It would probably be the roots play version of Titanic. You get the idea that they are trying to display something like Titanic – something grand and unforgettable, but instead of Leonardo Dicaprio and Kate Winslett in breathless love on a stately ship, you have Shebada and Delcita with corny chatter on grubby boat.
For a company of its stature and significance it is frightening how often LIME gets it wrong. Make no mistake – the survival of LIME Jamaica is significant to Jamaica’s telecommunications industry and to the entire economy. We cannot therefore stand idly by and continue to watch LIME ruin LIME.
Start Dropping the Right People
Seriously, LIME needs to clean house. It needs to look at itself and adjust its sails. In other words, instead of dropping every spokesperson it signs, LIME should just go straight to the root of the darn problem and fix its clearly blunder-prone executives!
If you think I’m exaggerating, just try and answer the following 3 questions:
1. How do you have 3 major spokespersons flop in less than 12 months and not adjust?
Clff Twang Brown – Fail. Teacha’s Pet – Fail. Potential Kidd – Fail.
The problem with LIME continues to be a penchant for confusing impulsiveness with responsiveness. As I wrote way back on November 7, 2011, the critically flawed “endorsement deals show LIME’s confounding propensity to grab at things they “feel” will amuse and amaze the public, but which everyone knows (or should know) could never be sustained on their own merit.”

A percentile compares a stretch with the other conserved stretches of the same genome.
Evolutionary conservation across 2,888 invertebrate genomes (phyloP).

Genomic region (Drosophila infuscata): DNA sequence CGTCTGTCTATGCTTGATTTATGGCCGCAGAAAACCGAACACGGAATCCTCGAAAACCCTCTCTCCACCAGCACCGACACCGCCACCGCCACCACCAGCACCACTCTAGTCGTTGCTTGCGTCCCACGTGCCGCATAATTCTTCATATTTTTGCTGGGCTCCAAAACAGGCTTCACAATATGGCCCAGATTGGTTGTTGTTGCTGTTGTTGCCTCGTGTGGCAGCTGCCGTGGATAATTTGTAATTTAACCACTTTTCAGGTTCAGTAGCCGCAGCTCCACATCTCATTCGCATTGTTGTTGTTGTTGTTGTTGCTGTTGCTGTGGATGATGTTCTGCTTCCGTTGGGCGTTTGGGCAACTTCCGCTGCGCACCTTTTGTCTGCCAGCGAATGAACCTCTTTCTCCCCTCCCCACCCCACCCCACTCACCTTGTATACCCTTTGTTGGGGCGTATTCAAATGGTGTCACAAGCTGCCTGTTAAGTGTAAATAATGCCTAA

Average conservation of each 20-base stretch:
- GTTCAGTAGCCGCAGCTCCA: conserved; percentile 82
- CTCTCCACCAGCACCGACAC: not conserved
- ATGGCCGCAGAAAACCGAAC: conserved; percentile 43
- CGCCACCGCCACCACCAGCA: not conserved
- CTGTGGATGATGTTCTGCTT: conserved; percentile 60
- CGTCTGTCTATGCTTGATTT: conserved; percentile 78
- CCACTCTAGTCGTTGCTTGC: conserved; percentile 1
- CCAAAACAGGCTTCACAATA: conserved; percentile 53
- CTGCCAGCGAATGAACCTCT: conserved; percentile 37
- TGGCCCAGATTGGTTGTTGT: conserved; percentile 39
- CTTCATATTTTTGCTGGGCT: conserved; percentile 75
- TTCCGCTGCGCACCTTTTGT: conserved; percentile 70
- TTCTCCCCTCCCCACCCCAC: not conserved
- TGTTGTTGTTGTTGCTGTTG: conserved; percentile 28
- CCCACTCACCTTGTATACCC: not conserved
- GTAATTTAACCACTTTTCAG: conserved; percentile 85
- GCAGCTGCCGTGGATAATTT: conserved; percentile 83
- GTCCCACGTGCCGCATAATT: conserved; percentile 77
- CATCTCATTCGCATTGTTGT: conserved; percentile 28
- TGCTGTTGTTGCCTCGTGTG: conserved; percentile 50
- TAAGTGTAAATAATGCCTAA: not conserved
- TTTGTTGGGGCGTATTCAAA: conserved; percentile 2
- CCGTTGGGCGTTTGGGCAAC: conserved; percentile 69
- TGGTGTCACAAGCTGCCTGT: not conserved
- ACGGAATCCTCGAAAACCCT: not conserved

It was true in June and November 2011. It is true in April 2012. Shouldn’t LIME adjust its sails?
2. How do you allow over 1 Million Digicel Customers activate the $8.99 plan and you still not respond?
This one goes STRAIGHT to the top. When DIGICEL launched its $8.99 plan, LIME was fast asleep. They claimed they were going to respond shortly. In just 3 weeks, 1 million Jamaicans activated Digicel’s one rate plan.
What has been LIME’s response? Instead of finding some way to magically comeback in the 4th quarter like Tebow, LIME is busily, unnecessarily and imprudently promoting misogynistic, homophobic and perverted lyrics to Jamaican children.
Shouldn’t LIME adjust its sails?
3. How can a company that is operating at a loss afford to infuriate its whole striking market?
It was just 2 months ago that Manager Director of the LIME Jamaica Garry Sinclair was whining about how his company is “making a loss” due to what he described as an “unfair regulatory climate.”
Doesn’t LIME realize that Jamaicans would be more inclined to believe that things were bad for them because of things outside their control (like an unfair regulatory framework), if they would just stop giving us so many examples that their troubles are all their fault?
Again I ask, shouldn’t LIME adjust its sails?
Our Advice to LIME
1. “There Is No Secret Sauce”, So Stop Grabbing for Air.
In October 2011 @kharlar, wrote a most insightful post, giving 3 lessons for LIME in light of the backlash the company faced for the “Teacha’s Pet.” The 3 points made in that article are still fiercely relevant today.
Be mindful of who represents your brand.
Focus on your product/service rather than gimmicks.
Ensure that endorsements align with company culture.
2. Learn from Digicel
You (LIME), the FTC brought Digicel to court. You went on and on about how unfair Digicel was being with its cross network rates. What did Digicel do? Perform at Sting? No, they introduced a most devastating one rate plan with one of the most impeccably crafted marketing blitz ever. (Silencing everybody).
Where is Digicel today? Promoting electricity conservation! You LIME, are no longer a concern to them.